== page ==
In recent years, limited liability companies and limited partnerships have become the preferred form of entity for new businesses. In Delaware, for example, there are now more LLCs and LLPs formed each year than Delaware corporations. There are various reasons for this development, particularly the flexibility of management these alternative entities permit.
That is all fine when the entity has a single owner or a close-knit group of owners. But the story is very different when there are outside equity investors involved. Then the lack of a uniform governance structure in these alternative entities may cause problems. It is apparently for just that reason that few alternative entities have been used as a vehicle to issue publicly traded securities, such as limited partnerships or membership interests. Instead, entities formed as LLCs or LLPs frequently convert to the corporate form just before they go public.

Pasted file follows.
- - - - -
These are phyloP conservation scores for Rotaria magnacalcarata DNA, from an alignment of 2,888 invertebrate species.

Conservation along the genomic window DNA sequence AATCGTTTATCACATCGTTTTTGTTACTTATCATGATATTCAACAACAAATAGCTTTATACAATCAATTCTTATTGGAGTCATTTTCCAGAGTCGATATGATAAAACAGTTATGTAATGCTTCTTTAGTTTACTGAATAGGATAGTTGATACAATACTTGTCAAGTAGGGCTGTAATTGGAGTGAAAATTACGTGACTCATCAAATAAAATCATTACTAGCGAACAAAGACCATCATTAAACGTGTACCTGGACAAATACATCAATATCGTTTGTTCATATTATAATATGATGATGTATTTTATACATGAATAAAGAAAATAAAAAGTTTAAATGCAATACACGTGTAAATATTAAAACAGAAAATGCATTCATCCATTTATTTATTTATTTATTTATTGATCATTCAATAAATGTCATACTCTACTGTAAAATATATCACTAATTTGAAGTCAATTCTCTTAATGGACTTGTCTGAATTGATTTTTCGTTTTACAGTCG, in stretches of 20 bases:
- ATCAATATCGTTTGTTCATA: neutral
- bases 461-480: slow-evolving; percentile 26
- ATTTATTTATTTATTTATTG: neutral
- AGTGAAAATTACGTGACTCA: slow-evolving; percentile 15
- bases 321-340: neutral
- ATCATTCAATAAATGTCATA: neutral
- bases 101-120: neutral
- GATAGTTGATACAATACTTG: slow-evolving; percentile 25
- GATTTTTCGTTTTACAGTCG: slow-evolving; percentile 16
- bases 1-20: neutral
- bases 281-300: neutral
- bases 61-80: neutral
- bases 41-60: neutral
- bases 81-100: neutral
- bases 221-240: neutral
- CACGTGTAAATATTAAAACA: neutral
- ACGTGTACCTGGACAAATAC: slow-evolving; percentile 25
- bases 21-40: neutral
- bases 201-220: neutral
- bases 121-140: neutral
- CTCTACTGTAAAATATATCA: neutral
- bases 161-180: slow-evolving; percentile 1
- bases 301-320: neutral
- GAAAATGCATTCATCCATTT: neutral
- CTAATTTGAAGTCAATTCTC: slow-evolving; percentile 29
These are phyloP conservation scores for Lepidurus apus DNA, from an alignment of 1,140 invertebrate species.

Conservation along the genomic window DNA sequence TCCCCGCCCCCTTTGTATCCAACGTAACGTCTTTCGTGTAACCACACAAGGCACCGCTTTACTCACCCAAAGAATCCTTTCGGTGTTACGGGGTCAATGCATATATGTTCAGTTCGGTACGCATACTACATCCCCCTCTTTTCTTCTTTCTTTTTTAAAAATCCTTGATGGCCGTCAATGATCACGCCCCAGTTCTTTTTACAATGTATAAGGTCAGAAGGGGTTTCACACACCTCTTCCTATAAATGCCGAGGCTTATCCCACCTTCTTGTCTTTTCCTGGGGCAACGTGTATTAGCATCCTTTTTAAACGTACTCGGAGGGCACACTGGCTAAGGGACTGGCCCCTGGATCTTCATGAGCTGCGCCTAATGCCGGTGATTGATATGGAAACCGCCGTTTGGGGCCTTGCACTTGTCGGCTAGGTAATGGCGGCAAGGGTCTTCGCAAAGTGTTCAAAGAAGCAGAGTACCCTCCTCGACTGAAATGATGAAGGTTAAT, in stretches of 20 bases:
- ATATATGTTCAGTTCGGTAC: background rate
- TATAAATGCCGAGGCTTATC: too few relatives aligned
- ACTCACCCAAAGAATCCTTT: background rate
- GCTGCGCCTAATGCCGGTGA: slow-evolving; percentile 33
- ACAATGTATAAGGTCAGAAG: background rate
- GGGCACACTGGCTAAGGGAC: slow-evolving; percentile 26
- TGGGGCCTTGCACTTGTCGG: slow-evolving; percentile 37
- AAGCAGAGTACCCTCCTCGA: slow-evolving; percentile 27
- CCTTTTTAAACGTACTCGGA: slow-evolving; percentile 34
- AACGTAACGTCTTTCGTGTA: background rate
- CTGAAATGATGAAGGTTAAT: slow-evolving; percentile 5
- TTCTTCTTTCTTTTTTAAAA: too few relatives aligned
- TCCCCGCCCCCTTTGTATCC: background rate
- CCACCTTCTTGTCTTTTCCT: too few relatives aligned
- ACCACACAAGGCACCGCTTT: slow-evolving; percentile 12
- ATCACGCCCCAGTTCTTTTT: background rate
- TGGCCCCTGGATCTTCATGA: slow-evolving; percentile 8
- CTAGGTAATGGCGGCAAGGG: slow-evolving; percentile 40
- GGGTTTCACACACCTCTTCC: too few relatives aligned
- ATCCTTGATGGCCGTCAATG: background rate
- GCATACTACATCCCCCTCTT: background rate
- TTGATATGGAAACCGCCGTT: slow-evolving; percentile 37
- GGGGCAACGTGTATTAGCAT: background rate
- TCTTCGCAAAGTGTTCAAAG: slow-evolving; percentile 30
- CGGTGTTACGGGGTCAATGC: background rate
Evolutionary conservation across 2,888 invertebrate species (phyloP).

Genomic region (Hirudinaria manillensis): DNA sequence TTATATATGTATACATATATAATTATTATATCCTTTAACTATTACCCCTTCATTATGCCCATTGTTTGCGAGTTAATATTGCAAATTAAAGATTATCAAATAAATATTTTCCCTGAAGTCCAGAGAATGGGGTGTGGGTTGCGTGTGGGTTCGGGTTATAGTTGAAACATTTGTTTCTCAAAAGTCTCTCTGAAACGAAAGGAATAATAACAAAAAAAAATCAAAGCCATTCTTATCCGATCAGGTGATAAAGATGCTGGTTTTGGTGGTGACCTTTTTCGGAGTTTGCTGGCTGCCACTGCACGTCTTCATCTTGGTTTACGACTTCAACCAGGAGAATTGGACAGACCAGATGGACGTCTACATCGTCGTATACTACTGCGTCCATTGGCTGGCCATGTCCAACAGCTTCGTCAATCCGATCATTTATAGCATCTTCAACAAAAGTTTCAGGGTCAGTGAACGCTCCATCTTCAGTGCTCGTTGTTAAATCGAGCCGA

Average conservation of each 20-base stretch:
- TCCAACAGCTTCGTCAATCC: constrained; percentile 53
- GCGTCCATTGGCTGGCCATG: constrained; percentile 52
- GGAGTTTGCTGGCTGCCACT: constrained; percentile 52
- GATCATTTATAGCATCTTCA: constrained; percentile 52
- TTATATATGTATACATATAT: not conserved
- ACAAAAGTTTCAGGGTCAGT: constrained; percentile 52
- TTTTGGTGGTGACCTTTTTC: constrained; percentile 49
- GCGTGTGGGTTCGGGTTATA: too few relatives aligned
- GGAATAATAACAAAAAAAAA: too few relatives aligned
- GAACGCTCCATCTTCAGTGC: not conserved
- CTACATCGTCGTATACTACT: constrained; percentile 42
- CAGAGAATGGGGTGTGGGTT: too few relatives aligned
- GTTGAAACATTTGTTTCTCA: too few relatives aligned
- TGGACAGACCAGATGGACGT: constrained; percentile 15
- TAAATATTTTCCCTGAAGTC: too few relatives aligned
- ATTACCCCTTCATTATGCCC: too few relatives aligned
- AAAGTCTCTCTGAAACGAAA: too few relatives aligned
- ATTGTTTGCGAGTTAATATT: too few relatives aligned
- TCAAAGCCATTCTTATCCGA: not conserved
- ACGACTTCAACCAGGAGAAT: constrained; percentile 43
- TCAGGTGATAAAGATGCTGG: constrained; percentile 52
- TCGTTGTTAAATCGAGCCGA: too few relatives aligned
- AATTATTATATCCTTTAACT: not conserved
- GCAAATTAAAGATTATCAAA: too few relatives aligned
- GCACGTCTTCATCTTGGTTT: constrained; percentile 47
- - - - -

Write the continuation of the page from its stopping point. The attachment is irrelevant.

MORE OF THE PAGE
The Delaware Court of Chancery's Sept. 30 decision in Brinckerhoff v. Enbridge Energy Co. illustrates the uncertainty involved in an alternative entity investment.
He goes on to analyze the case and the problems it presents in considerable detail. It'll be interesting to see what Larry Ribstein thinks.
Update: Larry responds here.